Summary: With half-hearted repentance, there is a warning, there is a reaction, and there are second thoughts.

Half-Hearted Repentance

Exodus 9:13-35

- We’re continuing our study through the book of Exodus.

- As we make our way through this book, we’re asking the question, “What can I learn from this passage about honoring God?”

- Last time, we looked at the plague of boils.

- We compared it with the pollution of sin and we saw that sin is dirty, sin quickly spreads, and sin hides from God.

- This week, we’re going to look at the seventh plague, the plague of hail, and we’re going to discuss half-hearted repentance.

- One of the things I learned long ago is that sometimes, saying sorry is not enough.

- For example, my wife Sherri does a lot around the house for my family.

- She’s like Superwoman, always working, always keeping the house spotless…

- Well sometimes, she’ll ask for my help.

- I’m definitely not as good at housekeeping as her, but every now and then I do try.

- One day, she asked me to help her out by cleaning the laundry room.

- Well I didn’t want to, so I went and did something else.

- Later, I felt bad, so I told her I was sorry.

- She accepted my apology, but I could tell she was still hurt.

- At that point, I could have just gone back to what I was doing, but the laundry room still hadn’t been cleaned out.

- I still didn’t want to do it, but I realized that my apology was with words, but that wasn’t enough.

- In order to show her I was truly sorry, I had to actually go and clean the laundry room.

- And it couldn’t just be done my way…I needed to do it the way she wanted.

- That was a true apology because I actually did what she wanted me to do.

- I could have said sorry all day but saying sorry would not have gotten the laundry room clean.

- It’s the same way with repentance…

- You can say you’re sorry to God all you want with your words, but until you actually make a change through your actions, they’re just empty words.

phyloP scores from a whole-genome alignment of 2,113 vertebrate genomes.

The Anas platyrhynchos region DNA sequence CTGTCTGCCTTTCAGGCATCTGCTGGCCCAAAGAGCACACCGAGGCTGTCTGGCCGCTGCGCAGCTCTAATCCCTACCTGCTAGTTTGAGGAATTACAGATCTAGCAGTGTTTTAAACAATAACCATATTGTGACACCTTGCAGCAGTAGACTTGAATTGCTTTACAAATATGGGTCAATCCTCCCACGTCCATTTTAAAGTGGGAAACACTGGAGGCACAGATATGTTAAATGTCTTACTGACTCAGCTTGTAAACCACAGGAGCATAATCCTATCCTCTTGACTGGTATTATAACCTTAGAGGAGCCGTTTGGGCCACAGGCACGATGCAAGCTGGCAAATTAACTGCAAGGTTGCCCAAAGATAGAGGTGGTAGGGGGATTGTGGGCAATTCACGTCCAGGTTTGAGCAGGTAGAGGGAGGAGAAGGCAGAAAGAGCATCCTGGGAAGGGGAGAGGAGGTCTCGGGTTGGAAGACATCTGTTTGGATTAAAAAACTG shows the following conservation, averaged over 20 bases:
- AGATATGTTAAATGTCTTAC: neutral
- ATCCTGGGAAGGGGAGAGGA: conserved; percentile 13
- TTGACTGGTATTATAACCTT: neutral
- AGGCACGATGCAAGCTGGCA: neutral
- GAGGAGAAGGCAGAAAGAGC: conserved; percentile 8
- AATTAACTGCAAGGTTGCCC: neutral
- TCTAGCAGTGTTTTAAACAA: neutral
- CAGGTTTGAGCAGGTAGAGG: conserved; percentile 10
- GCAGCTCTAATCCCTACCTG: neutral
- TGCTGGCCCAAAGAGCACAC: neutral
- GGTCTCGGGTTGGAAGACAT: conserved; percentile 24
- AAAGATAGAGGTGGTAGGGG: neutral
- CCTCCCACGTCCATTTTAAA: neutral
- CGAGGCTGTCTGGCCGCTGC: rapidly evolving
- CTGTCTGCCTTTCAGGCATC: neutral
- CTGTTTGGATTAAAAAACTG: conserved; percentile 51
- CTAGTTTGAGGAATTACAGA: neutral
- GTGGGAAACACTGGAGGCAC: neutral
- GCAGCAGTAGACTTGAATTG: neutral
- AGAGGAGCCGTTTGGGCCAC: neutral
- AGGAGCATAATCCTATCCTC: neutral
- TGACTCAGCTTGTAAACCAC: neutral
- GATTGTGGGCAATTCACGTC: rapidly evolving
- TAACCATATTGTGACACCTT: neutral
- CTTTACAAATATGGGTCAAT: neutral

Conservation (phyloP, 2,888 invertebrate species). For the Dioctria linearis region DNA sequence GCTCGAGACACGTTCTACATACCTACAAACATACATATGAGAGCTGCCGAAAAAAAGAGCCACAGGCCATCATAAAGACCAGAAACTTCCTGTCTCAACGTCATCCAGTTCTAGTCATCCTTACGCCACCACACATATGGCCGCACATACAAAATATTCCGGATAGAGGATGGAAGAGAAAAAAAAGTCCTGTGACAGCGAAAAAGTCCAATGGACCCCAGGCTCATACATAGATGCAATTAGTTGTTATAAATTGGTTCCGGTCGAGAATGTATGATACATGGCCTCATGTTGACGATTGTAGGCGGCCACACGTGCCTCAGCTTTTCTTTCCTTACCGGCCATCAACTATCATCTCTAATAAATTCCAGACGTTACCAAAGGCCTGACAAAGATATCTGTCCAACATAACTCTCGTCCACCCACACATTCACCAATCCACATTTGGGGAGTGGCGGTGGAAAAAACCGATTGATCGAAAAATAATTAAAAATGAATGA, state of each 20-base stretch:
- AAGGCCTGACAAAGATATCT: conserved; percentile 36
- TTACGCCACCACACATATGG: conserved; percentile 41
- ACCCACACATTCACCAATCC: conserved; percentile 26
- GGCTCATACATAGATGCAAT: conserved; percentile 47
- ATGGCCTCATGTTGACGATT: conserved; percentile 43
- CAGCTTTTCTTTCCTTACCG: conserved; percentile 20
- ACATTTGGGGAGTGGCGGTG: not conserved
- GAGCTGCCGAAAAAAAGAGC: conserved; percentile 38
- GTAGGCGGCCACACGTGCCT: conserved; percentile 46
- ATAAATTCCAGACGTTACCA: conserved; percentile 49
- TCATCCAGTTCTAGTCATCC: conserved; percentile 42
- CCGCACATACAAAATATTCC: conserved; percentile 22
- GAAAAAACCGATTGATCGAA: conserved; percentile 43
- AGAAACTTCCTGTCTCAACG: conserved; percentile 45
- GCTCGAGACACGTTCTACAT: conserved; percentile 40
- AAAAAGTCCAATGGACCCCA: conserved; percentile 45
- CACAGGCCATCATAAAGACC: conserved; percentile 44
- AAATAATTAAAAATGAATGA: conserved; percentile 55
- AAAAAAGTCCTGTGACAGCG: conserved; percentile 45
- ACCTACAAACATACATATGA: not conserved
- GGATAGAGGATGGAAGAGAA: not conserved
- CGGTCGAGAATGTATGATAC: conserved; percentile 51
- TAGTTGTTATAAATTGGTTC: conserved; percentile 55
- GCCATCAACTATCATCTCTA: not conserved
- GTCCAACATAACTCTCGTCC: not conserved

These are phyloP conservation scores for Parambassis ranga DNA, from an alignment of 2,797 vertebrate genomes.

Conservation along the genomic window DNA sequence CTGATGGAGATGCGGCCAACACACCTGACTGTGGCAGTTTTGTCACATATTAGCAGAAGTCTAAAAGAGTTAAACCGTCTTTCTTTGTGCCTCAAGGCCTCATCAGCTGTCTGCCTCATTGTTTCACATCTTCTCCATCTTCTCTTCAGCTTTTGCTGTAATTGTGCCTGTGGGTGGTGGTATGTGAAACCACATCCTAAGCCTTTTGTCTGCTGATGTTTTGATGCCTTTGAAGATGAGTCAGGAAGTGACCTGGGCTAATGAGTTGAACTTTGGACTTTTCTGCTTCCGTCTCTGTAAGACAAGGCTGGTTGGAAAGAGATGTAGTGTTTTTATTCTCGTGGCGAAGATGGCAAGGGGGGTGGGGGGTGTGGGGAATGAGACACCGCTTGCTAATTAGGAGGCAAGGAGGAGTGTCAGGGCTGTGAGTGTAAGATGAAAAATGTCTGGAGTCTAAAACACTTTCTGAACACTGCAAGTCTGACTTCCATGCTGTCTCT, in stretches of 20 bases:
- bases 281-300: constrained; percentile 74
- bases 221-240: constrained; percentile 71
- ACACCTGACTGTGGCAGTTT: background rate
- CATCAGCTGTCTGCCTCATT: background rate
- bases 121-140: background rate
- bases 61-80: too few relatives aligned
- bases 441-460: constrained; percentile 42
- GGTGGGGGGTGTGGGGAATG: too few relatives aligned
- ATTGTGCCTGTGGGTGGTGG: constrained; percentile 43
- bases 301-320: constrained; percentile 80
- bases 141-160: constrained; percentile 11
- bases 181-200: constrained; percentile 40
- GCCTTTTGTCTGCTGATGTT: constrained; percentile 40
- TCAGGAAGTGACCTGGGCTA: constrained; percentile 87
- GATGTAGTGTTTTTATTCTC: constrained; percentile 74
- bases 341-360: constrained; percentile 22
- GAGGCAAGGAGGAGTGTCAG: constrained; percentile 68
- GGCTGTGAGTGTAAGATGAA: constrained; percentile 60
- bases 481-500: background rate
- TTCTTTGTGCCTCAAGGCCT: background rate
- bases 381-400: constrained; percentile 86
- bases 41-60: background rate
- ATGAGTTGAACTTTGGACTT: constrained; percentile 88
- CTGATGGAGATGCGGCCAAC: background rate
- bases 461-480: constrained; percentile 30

- That’s what we see happen with Pharaoh here in Exodus 9.

- The plague of hail is very devastating, and it causes Pharaoh to half-heartedly repent…

- But that wasn’t enough!

- So let’s look at his half-hearted repentance this morning, and see what we can learn from it as Christians.

I. There is a warning- Vs 13-19

- During the Revolutionary War, a loyalist spy appeared at the headquarters of Hessian commander Colonel Johann Rall, carrying an urgent message.

- General George Washington and his Continental army had secretly crossed the Delaware River that morning and were advancing on Trenton, New Jersey where the Hessians were encamped.

- The spy was denied an audience with the commander and instead wrote his message on a piece of paper.

- A porter took the note to the Hessian colonel, but because Rall was involved in a poker game he stuffed the unread note into his pocket.

- When the guards at the Hessian camp began firing their muskets in a futile attempt to stop Washington's army, Rall was still playing cards.

- Without time to organize, the Hessian army was captured.

- The battle occurred the day after Christmas, 1776, giving the colonists their first major victory of the war.

- Obviously, since the Colonel had not taken the time to hear or heed the warning, the consequences for him and his troops were devastating.

- Here in Exodus, before He sends the seventh plague, we see God once again sending Pharaoh and his subjects a warning, but as we’ll see, Pharaoh didn’t heed the warning, so there were devastating consequences.

- Now obviously, the six plagues that God has sent so far have been pretty bad, and Pharaoh and his subjects have felt the brunt of them.

- However, with this warning, in vs 14, God says, “I will send all My plagues to your very heart…”, and then in vs 15, “I will stretch out my hand, to smite you and your people, and you will be cut off from the earth…”

- So basically, God was saying “You ain’t seen nothin’ yet! You think the first six plagues were bad? I’m about to send four more, and you’re going to feel the full force of them!”

- At this point, Pharaoh should have learned his lesson and taken God seriously…

- So far, every plague God said He’d send has been sent…

- However, he had hardened his own heart because he was a stubborn rebel against God, and he refused to give up.

- I think this shows us that he had a problem with pride.

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